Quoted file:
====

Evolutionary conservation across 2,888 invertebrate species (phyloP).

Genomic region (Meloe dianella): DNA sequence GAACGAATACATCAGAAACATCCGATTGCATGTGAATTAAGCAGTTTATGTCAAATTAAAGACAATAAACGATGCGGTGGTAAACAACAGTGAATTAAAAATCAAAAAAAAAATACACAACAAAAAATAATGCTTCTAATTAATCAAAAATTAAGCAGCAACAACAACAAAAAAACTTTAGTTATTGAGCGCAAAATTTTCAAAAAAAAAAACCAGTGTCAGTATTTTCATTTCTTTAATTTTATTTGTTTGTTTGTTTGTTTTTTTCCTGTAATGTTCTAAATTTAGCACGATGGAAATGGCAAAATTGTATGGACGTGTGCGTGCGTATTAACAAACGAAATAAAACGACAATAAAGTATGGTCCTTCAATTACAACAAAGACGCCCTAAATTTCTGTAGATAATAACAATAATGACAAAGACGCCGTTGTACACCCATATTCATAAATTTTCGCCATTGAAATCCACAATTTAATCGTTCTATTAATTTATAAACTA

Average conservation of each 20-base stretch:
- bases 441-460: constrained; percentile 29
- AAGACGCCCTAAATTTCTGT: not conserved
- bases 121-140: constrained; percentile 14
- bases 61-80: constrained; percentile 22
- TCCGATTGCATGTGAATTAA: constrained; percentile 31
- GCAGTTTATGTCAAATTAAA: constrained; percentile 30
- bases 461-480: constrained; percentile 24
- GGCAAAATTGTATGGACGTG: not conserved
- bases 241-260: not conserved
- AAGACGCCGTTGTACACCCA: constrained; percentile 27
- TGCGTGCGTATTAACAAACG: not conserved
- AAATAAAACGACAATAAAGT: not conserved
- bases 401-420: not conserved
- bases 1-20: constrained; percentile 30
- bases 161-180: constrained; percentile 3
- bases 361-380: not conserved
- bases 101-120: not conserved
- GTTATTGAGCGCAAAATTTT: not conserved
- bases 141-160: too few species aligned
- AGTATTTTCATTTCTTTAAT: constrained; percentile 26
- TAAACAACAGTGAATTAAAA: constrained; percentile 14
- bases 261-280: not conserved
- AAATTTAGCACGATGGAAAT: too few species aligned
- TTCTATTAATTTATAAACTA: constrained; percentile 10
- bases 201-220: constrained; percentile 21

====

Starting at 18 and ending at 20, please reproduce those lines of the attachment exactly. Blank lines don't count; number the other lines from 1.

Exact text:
- bases 161-180: constrained; percentile 3
- bases 361-380: not conserved
- bases 101-120: not conserved